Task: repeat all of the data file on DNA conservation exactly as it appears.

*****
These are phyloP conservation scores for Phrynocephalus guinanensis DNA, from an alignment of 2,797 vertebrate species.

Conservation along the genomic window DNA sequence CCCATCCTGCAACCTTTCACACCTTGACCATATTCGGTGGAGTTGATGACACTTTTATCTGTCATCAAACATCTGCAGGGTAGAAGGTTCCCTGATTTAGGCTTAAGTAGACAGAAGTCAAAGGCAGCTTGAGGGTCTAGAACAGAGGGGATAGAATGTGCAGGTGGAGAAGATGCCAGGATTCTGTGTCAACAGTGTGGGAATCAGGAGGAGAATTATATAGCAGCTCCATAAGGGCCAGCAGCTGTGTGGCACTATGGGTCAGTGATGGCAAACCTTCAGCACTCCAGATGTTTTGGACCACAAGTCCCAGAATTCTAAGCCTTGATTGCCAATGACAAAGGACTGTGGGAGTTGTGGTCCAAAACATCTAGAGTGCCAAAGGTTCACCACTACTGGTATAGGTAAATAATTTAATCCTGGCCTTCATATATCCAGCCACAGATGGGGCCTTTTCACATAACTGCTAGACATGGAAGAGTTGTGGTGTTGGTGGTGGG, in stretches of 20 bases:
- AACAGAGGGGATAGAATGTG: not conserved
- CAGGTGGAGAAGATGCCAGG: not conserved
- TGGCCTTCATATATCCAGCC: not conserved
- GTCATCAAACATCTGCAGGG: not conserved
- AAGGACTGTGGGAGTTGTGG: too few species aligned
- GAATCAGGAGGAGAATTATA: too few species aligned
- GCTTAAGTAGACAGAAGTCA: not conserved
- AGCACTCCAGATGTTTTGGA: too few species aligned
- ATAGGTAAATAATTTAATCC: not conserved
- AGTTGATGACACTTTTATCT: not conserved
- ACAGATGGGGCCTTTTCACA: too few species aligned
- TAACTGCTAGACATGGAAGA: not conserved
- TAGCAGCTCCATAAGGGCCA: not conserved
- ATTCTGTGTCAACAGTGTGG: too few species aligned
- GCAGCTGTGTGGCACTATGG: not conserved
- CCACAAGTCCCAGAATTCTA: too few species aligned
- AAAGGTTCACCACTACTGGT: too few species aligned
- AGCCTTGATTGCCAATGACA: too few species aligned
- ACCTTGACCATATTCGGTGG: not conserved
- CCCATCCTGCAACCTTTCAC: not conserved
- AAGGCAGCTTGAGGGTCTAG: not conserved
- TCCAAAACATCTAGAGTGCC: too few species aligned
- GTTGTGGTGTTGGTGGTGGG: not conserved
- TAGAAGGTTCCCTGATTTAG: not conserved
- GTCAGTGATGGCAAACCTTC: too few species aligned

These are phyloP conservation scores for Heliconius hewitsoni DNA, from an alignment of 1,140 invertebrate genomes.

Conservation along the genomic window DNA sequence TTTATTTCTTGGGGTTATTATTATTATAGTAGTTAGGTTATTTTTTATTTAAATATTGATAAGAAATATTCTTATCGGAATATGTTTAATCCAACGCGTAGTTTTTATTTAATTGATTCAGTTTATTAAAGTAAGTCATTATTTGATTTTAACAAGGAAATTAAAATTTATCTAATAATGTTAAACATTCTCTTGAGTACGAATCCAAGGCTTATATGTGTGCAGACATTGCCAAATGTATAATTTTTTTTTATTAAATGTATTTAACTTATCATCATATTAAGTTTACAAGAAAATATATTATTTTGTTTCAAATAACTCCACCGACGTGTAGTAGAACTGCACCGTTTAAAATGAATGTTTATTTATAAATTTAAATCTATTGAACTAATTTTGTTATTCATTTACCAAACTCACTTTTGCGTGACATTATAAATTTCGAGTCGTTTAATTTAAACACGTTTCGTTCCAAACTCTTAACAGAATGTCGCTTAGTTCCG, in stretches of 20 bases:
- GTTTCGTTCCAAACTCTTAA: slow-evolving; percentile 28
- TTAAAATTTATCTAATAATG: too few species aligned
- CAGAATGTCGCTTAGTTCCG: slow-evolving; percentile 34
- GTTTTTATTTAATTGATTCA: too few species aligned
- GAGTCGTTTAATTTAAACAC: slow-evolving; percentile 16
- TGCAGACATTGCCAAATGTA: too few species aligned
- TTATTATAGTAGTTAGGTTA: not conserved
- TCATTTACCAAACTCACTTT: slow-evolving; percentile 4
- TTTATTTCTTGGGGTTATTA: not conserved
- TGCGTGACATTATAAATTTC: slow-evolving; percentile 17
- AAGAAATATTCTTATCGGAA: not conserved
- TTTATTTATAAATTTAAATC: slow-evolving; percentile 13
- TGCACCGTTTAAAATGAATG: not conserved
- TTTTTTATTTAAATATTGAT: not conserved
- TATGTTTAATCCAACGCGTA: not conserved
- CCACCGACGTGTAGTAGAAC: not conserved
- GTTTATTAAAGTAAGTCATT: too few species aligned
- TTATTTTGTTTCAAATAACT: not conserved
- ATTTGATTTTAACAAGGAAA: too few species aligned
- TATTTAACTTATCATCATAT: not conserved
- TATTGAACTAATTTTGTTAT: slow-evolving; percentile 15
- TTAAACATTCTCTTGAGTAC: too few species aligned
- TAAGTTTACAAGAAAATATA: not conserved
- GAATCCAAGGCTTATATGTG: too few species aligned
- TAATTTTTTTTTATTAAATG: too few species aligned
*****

These are phyloP conservation scores for Phrynocephalus guinanensis DNA, from an alignment of 2,797 vertebrate species.

Conservation along the genomic window DNA sequence CCCATCCTGCAACCTTTCACACCTTGACCATATTCGGTGGAGTTGATGACACTTTTATCTGTCATCAAACATCTGCAGGGTAGAAGGTTCCCTGATTTAGGCTTAAGTAGACAGAAGTCAAAGGCAGCTTGAGGGTCTAGAACAGAGGGGATAGAATGTGCAGGTGGAGAAGATGCCAGGATTCTGTGTCAACAGTGTGGGAATCAGGAGGAGAATTATATAGCAGCTCCATAAGGGCCAGCAGCTGTGTGGCACTATGGGTCAGTGATGGCAAACCTTCAGCACTCCAGATGTTTTGGACCACAAGTCCCAGAATTCTAAGCCTTGATTGCCAATGACAAAGGACTGTGGGAGTTGTGGTCCAAAACATCTAGAGTGCCAAAGGTTCACCACTACTGGTATAGGTAAATAATTTAATCCTGGCCTTCATATATCCAGCCACAGATGGGGCCTTTTCACATAACTGCTAGACATGGAAGAGTTGTGGTGTTGGTGGTGGG, in stretches of 20 bases:
- AACAGAGGGGATAGAATGTG: not conserved
- CAGGTGGAGAAGATGCCAGG: not conserved
- TGGCCTTCATATATCCAGCC: not conserved
- GTCATCAAACATCTGCAGGG: not conserved
- AAGGACTGTGGGAGTTGTGG: too few species aligned
- GAATCAGGAGGAGAATTATA: too few species aligned
- GCTTAAGTAGACAGAAGTCA: not conserved
- AGCACTCCAGATGTTTTGGA: too few species aligned
- ATAGGTAAATAATTTAATCC: not conserved
- AGTTGATGACACTTTTATCT: not conserved
- ACAGATGGGGCCTTTTCACA: too few species aligned
- TAACTGCTAGACATGGAAGA: not conserved
- TAGCAGCTCCATAAGGGCCA: not conserved
- ATTCTGTGTCAACAGTGTGG: too few species aligned
- GCAGCTGTGTGGCACTATGG: not conserved
- CCACAAGTCCCAGAATTCTA: too few species aligned
- AAAGGTTCACCACTACTGGT: too few species aligned
- AGCCTTGATTGCCAATGACA: too few species aligned
- ACCTTGACCATATTCGGTGG: not conserved
- CCCATCCTGCAACCTTTCAC: not conserved
- AAGGCAGCTTGAGGGTCTAG: not conserved
- TCCAAAACATCTAGAGTGCC: too few species aligned
- GTTGTGGTGTTGGTGGTGGG: not conserved
- TAGAAGGTTCCCTGATTTAG: not conserved
- GTCAGTGATGGCAAACCTTC: too few species aligned

These are phyloP conservation scores for Heliconius hewitsoni DNA, from an alignment of 1,140 invertebrate genomes.

Conservation along the genomic window DNA sequence TTTATTTCTTGGGGTTATTATTATTATAGTAGTTAGGTTATTTTTTATTTAAATATTGATAAGAAATATTCTTATCGGAATATGTTTAATCCAACGCGTAGTTTTTATTTAATTGATTCAGTTTATTAAAGTAAGTCATTATTTGATTTTAACAAGGAAATTAAAATTTATCTAATAATGTTAAACATTCTCTTGAGTACGAATCCAAGGCTTATATGTGTGCAGACATTGCCAAATGTATAATTTTTTTTTATTAAATGTATTTAACTTATCATCATATTAAGTTTACAAGAAAATATATTATTTTGTTTCAAATAACTCCACCGACGTGTAGTAGAACTGCACCGTTTAAAATGAATGTTTATTTATAAATTTAAATCTATTGAACTAATTTTGTTATTCATTTACCAAACTCACTTTTGCGTGACATTATAAATTTCGAGTCGTTTAATTTAAACACGTTTCGTTCCAAACTCTTAACAGAATGTCGCTTAGTTCCG, in stretches of 20 bases:
- GTTTCGTTCCAAACTCTTAA: slow-evolving; percentile 28
- TTAAAATTTATCTAATAATG: too few species aligned
- CAGAATGTCGCTTAGTTCCG: slow-evolving; percentile 34
- GTTTTTATTTAATTGATTCA: too few species aligned
- GAGTCGTTTAATTTAAACAC: slow-evolving; percentile 16
- TGCAGACATTGCCAAATGTA: too few species aligned
- TTATTATAGTAGTTAGGTTA: not conserved
- TCATTTACCAAACTCACTTT: slow-evolving; percentile 4
- TTTATTTCTTGGGGTTATTA: not conserved
- TGCGTGACATTATAAATTTC: slow-evolving; percentile 17
- AAGAAATATTCTTATCGGAA: not conserved
- TTTATTTATAAATTTAAATC: slow-evolving; percentile 13
- TGCACCGTTTAAAATGAATG: not conserved
- TTTTTTATTTAAATATTGAT: not conserved
- TATGTTTAATCCAACGCGTA: not conserved
- CCACCGACGTGTAGTAGAAC: not conserved
- GTTTATTAAAGTAAGTCATT: too few species aligned
- TTATTTTGTTTCAAATAACT: not conserved
- ATTTGATTTTAACAAGGAAA: too few species aligned
- TATTTAACTTATCATCATAT: not conserved
- TATTGAACTAATTTTGTTAT: slow-evolving; percentile 15
- TTAAACATTCTCTTGAGTAC: too few species aligned
- TAAGTTTACAAGAAAATATA: not conserved
- GAATCCAAGGCTTATATGTG: too few species aligned
- TAATTTTTTTTTATTAAATG: too few species aligned